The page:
GALLERIESNOW | 28 October 2021

Galleriesnow featured The Shadow Hand, László von Dohnányi’s first solo exhibition with ANNKA KULTYS GALLERY.

László von Dohnányi





“Idealists, workers of thought, unite to show how inspiration and genius walk in step with the progress of the machine, of aircraft, of industry, of trade, of the sciences, of electricity.” – Filippo Tommaso Marinetti

Annka Kultys Gallery is pleased to present The Shadow Hand, an exhibition by German born London-based artist László von Dohnányi marking his first solo presentation in the UK. Displayed are ten new works in oil that mediates on digital forms translating to traditional media and how technological developments become the animating force of culture. 

Central to László von Dohnányi’s practice is the notion of Remediation, the idea that all new media constantly borrows from and transforms older media. The oil paintings borrow the aestheticism of digital rendering such as photography, printing or 3D printing, to make up dreamscape composed of traditional oil on canvas. Reoccurring themes of networks of monochromatic fauna and snaking wire overwhelming the figures hidden beneath express an uncontrollable environment. Playing with the visual language emerging from digital technologies the paintings present flattened depths, sleek lines, technically representative depictions devoid of realism.

The paintings featured in the exhibition are flat, absent from the texture of built-up paint. Instead, the artist aims to imbed the pigment in the canvas, emulating the effect of printing methods and photography. A Plant With a Flower (2021) depicts a green tinted disembodied arm reaching up from a tangle of grey leaves and wires. The elegant anatomy sits below the shards of grey leaves and wires, giving an illusion of cut and paste collage. A Pile of Metal Sticks (2021) see a yellow face buried in the steely toned leaves and wires cut-outs, occasionally interrupted by blue adaptations of the leaf shape. On top of the scene are darting gestural lines, rapidly executed and overlapping. These disrupting lines on the foreground are a common motif used in von Dohnányi, done by automatic gestural mark making, the artist is mimicking the motion of a inkjet printer.

Von Dohnányi subverts the techniques of oil painting, traditionally realised by building up the background to the foreground of the painting. By doing so, artist mimics the system of newer technology, this time the 3D printer, which carves out the product from foreground to the background. On the surface of the canvas, von Dohnányi realises the front-most shapes first and works backward in the composition. Constructing a challenge for himself, he renders this arrangement without prior planning, creating a collage that cannot be interrupted once a line has been drawn. The result is a fractured illusion of spatial depth.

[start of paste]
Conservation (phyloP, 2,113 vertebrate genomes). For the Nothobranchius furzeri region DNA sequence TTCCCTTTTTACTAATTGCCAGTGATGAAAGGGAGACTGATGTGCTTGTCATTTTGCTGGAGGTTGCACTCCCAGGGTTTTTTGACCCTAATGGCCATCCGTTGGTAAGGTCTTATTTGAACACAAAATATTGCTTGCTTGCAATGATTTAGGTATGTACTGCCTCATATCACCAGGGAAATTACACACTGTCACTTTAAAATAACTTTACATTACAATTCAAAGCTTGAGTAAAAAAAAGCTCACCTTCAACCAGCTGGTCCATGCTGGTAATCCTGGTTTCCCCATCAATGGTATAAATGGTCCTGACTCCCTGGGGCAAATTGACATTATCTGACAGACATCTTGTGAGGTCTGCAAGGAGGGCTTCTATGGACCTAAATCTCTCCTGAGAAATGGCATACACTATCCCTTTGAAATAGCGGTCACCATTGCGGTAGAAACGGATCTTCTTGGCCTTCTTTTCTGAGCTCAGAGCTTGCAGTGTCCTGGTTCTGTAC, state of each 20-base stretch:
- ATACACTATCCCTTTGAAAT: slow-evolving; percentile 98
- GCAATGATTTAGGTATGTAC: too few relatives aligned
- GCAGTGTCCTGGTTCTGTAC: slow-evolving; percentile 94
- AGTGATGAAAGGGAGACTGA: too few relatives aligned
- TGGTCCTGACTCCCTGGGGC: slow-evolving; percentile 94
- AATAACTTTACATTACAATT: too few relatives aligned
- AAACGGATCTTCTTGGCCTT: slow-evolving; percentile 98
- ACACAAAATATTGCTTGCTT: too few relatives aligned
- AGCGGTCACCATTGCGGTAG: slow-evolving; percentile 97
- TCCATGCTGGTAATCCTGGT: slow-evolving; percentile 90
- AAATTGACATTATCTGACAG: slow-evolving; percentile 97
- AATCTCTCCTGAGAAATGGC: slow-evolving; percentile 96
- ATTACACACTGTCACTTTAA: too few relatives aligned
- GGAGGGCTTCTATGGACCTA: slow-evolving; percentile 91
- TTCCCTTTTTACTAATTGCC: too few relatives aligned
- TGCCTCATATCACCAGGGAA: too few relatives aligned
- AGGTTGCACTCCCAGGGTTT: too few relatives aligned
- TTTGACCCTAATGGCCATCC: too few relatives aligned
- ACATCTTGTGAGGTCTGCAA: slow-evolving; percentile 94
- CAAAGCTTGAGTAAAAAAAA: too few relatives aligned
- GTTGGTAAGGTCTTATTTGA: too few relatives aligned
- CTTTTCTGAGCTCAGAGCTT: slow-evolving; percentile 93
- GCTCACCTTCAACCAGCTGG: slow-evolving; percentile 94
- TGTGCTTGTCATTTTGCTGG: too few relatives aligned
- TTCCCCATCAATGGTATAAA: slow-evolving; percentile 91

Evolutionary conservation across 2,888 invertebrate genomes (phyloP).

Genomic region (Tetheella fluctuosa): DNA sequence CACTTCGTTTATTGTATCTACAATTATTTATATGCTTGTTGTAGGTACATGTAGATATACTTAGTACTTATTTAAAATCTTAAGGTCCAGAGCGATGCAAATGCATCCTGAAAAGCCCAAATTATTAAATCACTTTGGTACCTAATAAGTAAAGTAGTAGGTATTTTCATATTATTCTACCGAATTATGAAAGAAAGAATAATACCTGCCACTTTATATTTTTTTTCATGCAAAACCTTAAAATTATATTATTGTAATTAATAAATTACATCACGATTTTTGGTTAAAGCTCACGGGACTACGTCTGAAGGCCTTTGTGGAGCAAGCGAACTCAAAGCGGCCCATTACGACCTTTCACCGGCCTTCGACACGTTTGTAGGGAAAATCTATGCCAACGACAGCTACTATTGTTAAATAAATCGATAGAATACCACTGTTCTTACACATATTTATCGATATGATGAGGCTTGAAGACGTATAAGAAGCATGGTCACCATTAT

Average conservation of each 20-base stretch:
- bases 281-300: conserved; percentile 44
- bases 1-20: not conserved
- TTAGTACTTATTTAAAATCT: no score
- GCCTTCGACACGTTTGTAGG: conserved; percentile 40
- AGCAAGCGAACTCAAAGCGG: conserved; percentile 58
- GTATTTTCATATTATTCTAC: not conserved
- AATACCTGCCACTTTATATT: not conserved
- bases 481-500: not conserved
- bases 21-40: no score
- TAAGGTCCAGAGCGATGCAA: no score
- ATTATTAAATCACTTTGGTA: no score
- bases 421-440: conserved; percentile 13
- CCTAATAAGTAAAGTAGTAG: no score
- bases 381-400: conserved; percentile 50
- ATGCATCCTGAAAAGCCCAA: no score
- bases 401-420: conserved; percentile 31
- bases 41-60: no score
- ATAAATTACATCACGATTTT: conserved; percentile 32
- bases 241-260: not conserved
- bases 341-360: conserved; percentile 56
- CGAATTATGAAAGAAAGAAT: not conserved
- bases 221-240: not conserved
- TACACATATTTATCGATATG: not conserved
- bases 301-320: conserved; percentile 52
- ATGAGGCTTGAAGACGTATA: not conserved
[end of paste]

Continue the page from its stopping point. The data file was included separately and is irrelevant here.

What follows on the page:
Colours gradate smoothly to emulate shadow and lend dimensionality to form. In A Purple Flower In a Pile of Wires (2021) fractured pieces of a pink and purple hued sky plays backdrop to a frenzy of chords and foliage. Emerging from the mass is an expressionless head in profile. The anonymous faces in the works were rendered from crash test dummies in the familiar yellow of emoji complexion. The shapes patterned in the composition originated as 3D animated objects, either designed by the artist or downloaded content from virtual warehouse websites designed for the use of 3D printing, computer games and architectural rendering. From these virtual models, the artist distorts and streamlines the forms, translating them to simple paper cut-outs that are traced repetitively over the surface of the canvas. 

The opening quote is taken from the Italian futurist poet and author of the Manifesto of Futurism, Filippo Tommaso Marinetti. Obsessed with the urgency, youthfulness and disruptive nature of speed, the futurists worshiped new technologies. Concerned with motion and transportation, the paintings often sought to depict rapid motion, blurred movement as if captured in a photograph. Where the Italian futurists sought to disrupt the stagnant, in von Dohnanyi’s paintings, the audience witnesses both, the stillness of the digital, the formless of the virtual interrupted with the artists frenzies movements. 

László von Dohnányi was born in Germany in 1990 and lives and works in London. von Dohnányi graduated from RCA in June 2021, and is represented by ANNKA KULTYS GALLERY.

Link to the full announcement →